In any case, the outcome of the torrid affair at Sinai is never in doubt for any of the participants. God knows it from the outset, Moses too, and the people are told it in the most forthright fashion. Each party in advance knows fully what lies in store.Yet God (who loves his people) asks of them the impossible; Moses (who led them to freedom) urges them to choose it; and the hapless people, eyes wide open, do.They choose to be what they cannot be. It is an intimate triangle—God, Moses, Israel—with an intricate, indecipherable plot, a paradox on a cosmic scale, a riddle made for eternity. Suffice to say that becoming ‘the people of God’ seals the fate of the Israelites.The rest, as they say, is history.
But whose? One answer lies inside the text, where the story is handed on from book to book, from Moses to Joshua to the judges to the prophets and duly recorded in the annals of Kings and Chronicles.These are chapters in the career of a people inscribed in a book, a book forever closed: a complete testament. But outside, in the world, beyond the pale of the book, where the future is open: whose history and whose fate?
Enter the Jews, a kind of twist to the Hebrew tale. For who are the Jewish people? They are the people who, peering over the lip of the book, espy the children of Israel and exclaim: ‘Look! That’s us: We’re them. See?’ But no one on the page looks back at them—at us—to confirm our view. There is no mutual embrace. It is a one-sided relationship.We Jews might identify with the Israelites, but the Israelites don’t identify with us. They interest us but we don’t concern them.They are too occupied with being themselves, the people in the book. Seen as holy writ, the book is a finished work: it is complete unto itself and set apart in a manner unlike any other text. Here is God’s word, there God’s world, and between them—a gap, a little like the chasm that separates heaven from earth. In the beginning, God divides the one from the other, earth from heaven; which does not mean that there cannot be passage to and fro—think of the traffic on Jacob’s ladder—but it does mean that every rung is a reach. Likewise, passing from Tanakh to terra firma, every step is a trek that is longer than the distance between Egypt and Canaan—even via the route that the Israelites took; it is infinitely longer. (Imagine the Torah suspended forever one tantalizing inch above the tips of your outstretched fingers: this shows how short infinity can be.)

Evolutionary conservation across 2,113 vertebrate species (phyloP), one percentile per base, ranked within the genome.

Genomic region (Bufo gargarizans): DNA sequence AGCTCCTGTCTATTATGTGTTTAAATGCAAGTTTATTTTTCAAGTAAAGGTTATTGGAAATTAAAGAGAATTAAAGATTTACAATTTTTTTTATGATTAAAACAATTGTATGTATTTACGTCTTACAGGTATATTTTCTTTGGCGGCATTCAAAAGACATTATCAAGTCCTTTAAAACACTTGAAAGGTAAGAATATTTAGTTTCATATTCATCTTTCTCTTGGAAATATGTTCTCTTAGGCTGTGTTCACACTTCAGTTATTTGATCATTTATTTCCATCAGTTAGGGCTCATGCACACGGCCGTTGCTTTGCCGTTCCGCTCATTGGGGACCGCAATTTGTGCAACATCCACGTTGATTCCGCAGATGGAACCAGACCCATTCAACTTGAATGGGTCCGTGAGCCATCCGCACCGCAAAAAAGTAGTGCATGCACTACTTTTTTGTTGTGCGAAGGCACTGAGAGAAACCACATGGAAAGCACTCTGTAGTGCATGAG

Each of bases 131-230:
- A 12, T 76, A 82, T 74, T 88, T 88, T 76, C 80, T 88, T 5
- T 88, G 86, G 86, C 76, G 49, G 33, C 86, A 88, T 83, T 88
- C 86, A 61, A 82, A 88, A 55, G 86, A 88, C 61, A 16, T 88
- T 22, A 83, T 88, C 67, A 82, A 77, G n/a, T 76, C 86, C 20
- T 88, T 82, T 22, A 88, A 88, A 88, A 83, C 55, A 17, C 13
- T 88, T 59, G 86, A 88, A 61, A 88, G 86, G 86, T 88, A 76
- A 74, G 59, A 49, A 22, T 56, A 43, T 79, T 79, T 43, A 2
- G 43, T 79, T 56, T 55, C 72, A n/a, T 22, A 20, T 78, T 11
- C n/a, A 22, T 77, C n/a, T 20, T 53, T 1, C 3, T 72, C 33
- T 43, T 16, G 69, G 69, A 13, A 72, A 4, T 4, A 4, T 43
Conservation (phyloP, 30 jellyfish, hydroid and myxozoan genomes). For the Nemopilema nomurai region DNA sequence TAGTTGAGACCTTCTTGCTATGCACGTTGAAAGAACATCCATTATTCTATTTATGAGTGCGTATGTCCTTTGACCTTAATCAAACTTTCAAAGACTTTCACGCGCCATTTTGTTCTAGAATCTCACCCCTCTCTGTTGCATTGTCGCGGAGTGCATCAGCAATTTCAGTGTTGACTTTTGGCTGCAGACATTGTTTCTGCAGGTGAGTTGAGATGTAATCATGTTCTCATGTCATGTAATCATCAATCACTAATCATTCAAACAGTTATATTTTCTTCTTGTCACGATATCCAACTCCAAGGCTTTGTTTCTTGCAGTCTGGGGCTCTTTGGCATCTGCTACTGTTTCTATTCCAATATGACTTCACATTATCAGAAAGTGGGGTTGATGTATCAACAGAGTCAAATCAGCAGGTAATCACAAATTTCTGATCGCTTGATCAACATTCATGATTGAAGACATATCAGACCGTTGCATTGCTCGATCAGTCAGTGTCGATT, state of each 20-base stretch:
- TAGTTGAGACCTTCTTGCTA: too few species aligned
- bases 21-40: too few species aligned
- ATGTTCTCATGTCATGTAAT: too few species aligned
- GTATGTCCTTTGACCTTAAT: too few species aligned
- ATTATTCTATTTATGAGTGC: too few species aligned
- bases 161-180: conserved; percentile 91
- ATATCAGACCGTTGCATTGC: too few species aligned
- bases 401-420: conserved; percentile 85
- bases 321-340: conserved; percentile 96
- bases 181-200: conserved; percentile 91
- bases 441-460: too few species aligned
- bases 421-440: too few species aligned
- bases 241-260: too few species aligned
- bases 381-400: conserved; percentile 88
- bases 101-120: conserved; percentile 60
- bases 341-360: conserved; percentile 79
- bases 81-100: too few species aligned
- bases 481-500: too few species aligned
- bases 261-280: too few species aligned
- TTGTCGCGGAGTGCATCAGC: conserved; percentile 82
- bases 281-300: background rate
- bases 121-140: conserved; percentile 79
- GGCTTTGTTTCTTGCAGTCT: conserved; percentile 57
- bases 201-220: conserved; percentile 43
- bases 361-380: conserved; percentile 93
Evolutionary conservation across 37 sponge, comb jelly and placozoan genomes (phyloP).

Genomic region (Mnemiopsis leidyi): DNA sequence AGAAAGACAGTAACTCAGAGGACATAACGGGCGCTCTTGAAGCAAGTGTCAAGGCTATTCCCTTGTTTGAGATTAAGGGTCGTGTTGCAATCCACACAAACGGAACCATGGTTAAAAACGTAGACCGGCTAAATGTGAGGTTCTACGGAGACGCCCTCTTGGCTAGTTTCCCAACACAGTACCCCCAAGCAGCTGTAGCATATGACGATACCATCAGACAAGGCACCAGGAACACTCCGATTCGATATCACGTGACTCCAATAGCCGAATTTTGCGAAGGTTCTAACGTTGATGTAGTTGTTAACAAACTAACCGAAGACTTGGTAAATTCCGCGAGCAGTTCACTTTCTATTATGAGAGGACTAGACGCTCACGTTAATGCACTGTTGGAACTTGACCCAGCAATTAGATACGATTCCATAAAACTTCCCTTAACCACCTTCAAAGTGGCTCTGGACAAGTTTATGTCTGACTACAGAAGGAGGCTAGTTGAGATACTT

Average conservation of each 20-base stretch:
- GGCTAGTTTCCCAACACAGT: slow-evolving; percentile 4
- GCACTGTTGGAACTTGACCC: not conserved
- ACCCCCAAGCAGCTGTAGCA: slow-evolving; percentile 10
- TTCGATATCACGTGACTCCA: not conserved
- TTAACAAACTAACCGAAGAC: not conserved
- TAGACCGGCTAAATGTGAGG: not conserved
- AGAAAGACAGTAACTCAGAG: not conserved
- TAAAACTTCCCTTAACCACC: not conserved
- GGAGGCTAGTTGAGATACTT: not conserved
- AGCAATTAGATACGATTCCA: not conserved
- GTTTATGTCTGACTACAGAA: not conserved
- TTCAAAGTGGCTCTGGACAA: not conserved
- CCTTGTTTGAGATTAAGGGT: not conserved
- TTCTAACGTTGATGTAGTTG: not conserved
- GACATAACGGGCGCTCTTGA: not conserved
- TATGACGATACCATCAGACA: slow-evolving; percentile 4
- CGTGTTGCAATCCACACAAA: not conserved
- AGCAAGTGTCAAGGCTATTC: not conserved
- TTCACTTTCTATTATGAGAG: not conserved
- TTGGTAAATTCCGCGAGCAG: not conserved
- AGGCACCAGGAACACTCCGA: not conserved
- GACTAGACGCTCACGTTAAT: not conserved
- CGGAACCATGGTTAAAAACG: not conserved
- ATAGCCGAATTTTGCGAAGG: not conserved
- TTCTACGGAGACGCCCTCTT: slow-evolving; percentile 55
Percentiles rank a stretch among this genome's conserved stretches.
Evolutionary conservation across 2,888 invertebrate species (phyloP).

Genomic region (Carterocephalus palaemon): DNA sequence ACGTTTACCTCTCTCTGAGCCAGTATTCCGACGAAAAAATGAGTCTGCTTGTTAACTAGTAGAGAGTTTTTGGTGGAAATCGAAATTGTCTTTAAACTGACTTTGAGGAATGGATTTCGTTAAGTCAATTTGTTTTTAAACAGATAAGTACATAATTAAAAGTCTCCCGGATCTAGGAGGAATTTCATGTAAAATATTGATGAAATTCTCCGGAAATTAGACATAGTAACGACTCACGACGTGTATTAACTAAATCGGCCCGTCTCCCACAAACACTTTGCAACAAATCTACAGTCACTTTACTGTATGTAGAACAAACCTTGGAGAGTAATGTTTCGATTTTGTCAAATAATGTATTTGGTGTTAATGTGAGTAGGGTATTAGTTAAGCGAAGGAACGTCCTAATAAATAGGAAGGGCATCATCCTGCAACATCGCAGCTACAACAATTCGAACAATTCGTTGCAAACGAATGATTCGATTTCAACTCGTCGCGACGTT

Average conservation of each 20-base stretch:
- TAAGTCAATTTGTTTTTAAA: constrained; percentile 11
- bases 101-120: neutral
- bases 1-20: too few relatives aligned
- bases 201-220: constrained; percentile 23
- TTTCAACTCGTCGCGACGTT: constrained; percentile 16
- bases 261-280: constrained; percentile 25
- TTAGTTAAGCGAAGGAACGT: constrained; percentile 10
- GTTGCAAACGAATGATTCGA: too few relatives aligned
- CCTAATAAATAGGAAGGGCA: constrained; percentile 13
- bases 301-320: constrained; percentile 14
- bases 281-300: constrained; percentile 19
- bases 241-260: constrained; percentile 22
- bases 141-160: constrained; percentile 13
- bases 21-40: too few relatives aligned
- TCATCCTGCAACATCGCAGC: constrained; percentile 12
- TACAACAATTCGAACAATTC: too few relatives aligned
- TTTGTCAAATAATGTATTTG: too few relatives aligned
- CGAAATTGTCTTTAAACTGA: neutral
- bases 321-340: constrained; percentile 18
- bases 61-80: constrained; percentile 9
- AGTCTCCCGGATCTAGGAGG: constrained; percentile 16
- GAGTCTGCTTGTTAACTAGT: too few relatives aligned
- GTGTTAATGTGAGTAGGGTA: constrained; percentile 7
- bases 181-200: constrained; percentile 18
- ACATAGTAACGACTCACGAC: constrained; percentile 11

We take Israel’s story to be ours; but it is a take.What is given is the Torah; but how we take it is down to us. Seeing it as given specifically to us, seeing ourselves in the part of the people who receive it in the text, is already a take—for which we bear full responsibility.We have to see it as our choice; if we don’t, then we are certainly not the people of Israel, who become the people of God through choosing. Let us by all means identify with the Israelites, but let us see this for what it is: an act of identification: an act, a doing, and a pretty audacious one at that, identifying with the people of God: a risk we run, a choice: a choice, like the choice that Ruth the Moabite makes when she declares herself to Naomi, saying:‘Your people shall be my people, and your God my God’ (Ruth 1: 16). Seeing the Torah as ours, we receive it; but until we receive it, it is not ours. It is not ours till we take it upon ourselves to see it as given to us.